I've been wanting to try out some JS for a while now, as it's an incredibly popular language that I've barely touched except for data-binding stuff with Angular. I decided I'd give Canvas a go, since I've always shied away from all things graphical, front-end and animated, and I'd heard good things about various Canvas animation frameworks.

But I didn't want to use a framework. Although if I ever want to get more seriously into animation on the front-end (which I highly doubt will happen) I'll be looking more carefully at the vast array of game-making and animation platforms for JavaScript, I wanted to get a feel for Canvas's native abilities.

Drawing paths wasn't a problem, and I quickly got a feel for the various 2d-context methods such as arc, lineTo and so on. My idea was to make a Mini Metro-style game for in the browser, or at least a neat little "browser toy" -- designing game challenges or time limits didn't seem like my cup of tea.

I got the basic path-drawing stuff down pretty quickly:

But... then I had to animate the cars. I realised I didn't have a handle on the actual Path(s) being used to draw the lines; I was generating it on-the-fly with the arcTo method on the 2D context.

I didn't really feel like doing all the work of curve-interpolation (for both position and rotation) if it was all there in a hidden Path object, so I looked around and found that without changing too much code, I could apply all the lineTo, arcTo etc. methods to a Path2D object, and "stroke" (draw the outline of) that to the 2D context instead.

Unfortunately, it didn't have what I needed for animation. At this point I started feeling like I'd made the wrong choice of tech: unlike SVG, whose paths have a handy getPointAtDistance methods, Path2D objects don't have an easy way to interpolate points. In fact, they don't expose anything about themselves: it's impossible to see the individual parts of a path unless you store them yourself.

At this point, I decided to stop using arcTo and do the calculations myself. The problem is that it opaquely draws lines to and from the arc itself, meaning that unlike lineTo and arc it can encompass up to three path "segments". This is a pain for interpolating points.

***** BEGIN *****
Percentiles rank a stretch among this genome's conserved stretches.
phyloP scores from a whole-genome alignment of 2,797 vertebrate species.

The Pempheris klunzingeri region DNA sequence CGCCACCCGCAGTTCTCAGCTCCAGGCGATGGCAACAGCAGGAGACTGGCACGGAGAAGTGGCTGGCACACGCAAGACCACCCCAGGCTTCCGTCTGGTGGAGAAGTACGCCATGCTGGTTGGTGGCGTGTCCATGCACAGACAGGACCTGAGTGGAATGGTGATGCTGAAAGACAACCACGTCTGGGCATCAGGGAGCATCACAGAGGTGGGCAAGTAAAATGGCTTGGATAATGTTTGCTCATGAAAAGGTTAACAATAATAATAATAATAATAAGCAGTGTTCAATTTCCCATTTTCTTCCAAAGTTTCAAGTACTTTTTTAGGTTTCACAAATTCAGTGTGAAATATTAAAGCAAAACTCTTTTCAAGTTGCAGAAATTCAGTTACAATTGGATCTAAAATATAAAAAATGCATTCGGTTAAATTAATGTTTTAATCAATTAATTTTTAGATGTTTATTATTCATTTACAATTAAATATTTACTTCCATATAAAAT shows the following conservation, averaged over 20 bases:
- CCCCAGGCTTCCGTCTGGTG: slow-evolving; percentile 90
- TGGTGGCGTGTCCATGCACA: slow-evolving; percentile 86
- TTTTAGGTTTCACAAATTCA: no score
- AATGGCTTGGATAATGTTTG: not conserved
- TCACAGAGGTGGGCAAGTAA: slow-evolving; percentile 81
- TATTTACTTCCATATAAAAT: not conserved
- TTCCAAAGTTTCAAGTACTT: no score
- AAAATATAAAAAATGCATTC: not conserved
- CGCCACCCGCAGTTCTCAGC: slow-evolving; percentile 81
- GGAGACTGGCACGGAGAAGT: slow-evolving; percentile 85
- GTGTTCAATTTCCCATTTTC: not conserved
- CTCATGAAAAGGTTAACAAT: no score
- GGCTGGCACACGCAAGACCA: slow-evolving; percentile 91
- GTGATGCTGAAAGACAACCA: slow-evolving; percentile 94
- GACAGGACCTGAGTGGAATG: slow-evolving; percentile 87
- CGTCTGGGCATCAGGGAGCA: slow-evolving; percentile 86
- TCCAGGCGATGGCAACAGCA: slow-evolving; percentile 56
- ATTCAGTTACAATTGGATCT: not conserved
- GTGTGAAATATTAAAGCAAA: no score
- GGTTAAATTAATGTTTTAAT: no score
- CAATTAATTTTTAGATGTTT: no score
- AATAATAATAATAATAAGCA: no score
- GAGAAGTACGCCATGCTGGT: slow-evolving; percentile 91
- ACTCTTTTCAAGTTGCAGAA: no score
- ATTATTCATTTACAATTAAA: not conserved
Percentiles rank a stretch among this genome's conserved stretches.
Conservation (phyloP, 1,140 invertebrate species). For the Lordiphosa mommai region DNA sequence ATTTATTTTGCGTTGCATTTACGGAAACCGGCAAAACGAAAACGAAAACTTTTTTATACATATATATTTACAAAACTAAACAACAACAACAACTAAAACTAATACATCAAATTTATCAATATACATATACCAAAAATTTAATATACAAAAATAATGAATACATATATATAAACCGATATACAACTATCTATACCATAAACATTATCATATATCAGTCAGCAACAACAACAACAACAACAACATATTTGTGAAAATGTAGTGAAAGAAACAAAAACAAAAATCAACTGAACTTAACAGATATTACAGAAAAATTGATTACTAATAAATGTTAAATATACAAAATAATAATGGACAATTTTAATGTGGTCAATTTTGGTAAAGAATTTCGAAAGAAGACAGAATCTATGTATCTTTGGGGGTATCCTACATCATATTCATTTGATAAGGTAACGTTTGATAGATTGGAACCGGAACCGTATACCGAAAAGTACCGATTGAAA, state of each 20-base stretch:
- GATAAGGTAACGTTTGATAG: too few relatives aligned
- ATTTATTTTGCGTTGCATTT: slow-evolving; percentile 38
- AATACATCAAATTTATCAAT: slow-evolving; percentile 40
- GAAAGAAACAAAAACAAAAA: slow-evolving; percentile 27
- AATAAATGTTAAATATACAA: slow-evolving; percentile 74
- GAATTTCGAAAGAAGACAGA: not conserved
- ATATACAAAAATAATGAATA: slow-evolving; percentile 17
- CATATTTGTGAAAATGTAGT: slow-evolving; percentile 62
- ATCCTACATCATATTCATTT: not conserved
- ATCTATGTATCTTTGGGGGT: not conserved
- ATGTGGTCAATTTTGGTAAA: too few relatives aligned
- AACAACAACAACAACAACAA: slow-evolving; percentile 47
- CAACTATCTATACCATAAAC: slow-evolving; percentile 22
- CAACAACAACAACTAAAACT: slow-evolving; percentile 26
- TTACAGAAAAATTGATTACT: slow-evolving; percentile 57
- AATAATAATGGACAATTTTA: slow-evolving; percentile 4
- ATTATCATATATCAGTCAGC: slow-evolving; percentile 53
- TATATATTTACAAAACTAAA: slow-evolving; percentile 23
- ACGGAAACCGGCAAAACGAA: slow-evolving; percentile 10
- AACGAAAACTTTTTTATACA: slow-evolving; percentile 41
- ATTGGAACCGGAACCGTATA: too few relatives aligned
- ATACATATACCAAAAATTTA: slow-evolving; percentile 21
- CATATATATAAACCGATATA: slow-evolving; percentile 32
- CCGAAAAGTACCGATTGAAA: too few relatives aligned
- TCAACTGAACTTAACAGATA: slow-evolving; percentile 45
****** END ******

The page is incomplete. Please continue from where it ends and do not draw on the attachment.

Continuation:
My current project is a wrapper for Path2D. It will store all information about the segments added so far, and expose an API with an SVG-like getPointAtDistance, along with a getRotationAtDistance for shapes which need to rotate along the path. Essentially this will compute the gradient of the tangent at this point on the line, and convert it to an angle of rotation between 0 and 2*pi.

It's intended to be a sort-of-dropin replacement for Path2D. Instead of creating a Path2D object (or using beginPath and writing one implicitly with a canvas's 2D context), make a Path object and use its arc, lineTo etc. methods. When it comes to drawing the path or hit-detection, you'll be able to get the real Path2D object from the wrapper with a call to getPath(). (Or maybe just grabbing the path2d attribute; I'm not sure which is best practice in JS but either would work).

I'm also writing a utility class called PathFollower. It essentially just stores the current distance, and allows for the following workflow:

path = new Path();
follower = new PathFollower(path);
follower.position;  // {x: ..., y: ...}
follower.rotation;  // 0 <= rotation <= 2*PI

I've looked around, and it doesn't seem like there's anything like this currently available, which surprised me: maybe most people who need this functionality are happy to use SVG or one of the heavier visualisation/game-making frameworks out there.

But hopefully this will be useful to some! It'll be a great way to learn JavaScript for me, as well as a bit of a refresher course in basic trig.